Science fiction and fantasy                                            

Jeff Hawke: Overlord

by Sydney Jordan and Willie Patterson


Jeff Hawke was originally published in the Daily Express between 1954 and 1975, and the four stories in Jeff Hawke: Overlord appeared in 1960 and 1961. The artwork is very reminiscent of the Dan Dare era. Jeff Hawke is a square-jawed hero who finds himself embroiled in a series of adventures involving aliens and space travel, and with technologies so advanced that puny humans can't hope to comprehend them.

Sydney Jordan's black and white artwork is dated yet striking, filled as it is with odd-looking extraterrestrials. It was clearly an influence on later British comics such as 2000AD. Each story is introduced by a couple of aliens, one of whom even bears a passing resemblance to that publication's Tharg the Mighty. There's an interesting visual contrast between the staid, buttoned-up Earthlings and the aliens in all of their myriad forms.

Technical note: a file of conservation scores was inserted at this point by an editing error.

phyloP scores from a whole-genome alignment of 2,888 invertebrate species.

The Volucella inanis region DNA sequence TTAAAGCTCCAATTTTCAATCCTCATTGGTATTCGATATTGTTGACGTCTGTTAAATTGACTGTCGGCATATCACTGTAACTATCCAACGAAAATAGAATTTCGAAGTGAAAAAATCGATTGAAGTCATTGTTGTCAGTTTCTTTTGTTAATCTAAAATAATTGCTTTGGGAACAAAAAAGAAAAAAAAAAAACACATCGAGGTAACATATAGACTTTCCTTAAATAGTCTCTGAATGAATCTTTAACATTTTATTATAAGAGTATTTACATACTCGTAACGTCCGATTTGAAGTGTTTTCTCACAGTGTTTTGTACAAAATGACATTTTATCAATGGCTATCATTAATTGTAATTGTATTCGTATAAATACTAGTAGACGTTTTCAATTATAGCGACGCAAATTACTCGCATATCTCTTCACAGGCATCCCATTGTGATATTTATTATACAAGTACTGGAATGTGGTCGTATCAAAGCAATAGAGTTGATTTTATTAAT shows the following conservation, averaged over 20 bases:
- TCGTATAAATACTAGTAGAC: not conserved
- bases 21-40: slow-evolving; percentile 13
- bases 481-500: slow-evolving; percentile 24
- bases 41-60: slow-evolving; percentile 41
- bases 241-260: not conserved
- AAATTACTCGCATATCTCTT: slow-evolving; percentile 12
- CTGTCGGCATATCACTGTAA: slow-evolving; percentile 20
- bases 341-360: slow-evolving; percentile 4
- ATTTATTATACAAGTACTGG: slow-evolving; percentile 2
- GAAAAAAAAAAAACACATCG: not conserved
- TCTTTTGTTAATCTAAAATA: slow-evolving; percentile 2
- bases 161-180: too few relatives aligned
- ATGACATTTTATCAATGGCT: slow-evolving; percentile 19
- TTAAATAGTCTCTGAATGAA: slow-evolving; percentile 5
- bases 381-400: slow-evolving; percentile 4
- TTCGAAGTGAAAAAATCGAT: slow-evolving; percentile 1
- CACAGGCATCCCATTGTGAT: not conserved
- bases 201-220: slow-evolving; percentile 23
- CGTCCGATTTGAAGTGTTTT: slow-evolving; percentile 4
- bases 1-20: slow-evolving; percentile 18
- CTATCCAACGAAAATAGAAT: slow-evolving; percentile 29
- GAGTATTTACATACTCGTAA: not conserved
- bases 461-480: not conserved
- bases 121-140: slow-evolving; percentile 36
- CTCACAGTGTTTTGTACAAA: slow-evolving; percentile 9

The Overlord of the title is Chalcedon, a scheming character whose plots and manipulations tie the stories together. Gentle humour, delivered with a subtle and lighthearted tone, runs through these tales. Aliens who believe themselves to be vastly superior to mankind are shown to be vain, corrupt, selfish, and often wrong. Hawke may look the part of an action hero, but he prefers to talk his way out of trouble. It's as though he takes the words of Isaac Asimov, "violence is the last refuge of the incompetent", as his motto.

The four stories that make up this collection are enjoyable to read, although their pace is slow to begin with. It's not until the final story, "Counsel For The Defence", that events come to a head and the plot gains a more satisfying complexity and pace.

In his introduction, Sydney Jordan writes about his history, and how the Second World War influenced him. This explains a lot about Jeff Hawke's character, and the reason why he is such a good negotiator rather than a more belligerent character. However, the introduction does make this graphic novel seem more highbrow than it actually is. This is a collection of accessible stories from a slightly more innocent era, abounding with freaky aliens who are often at war with each other. It will please readers who have a taste for nostalgia and somewhat lightweight space adventure.

Book Details

Year: 2008

Categories: Books

  YA     Science fiction
  Male Protagonist  

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3 star rating

Review © Ros Jackson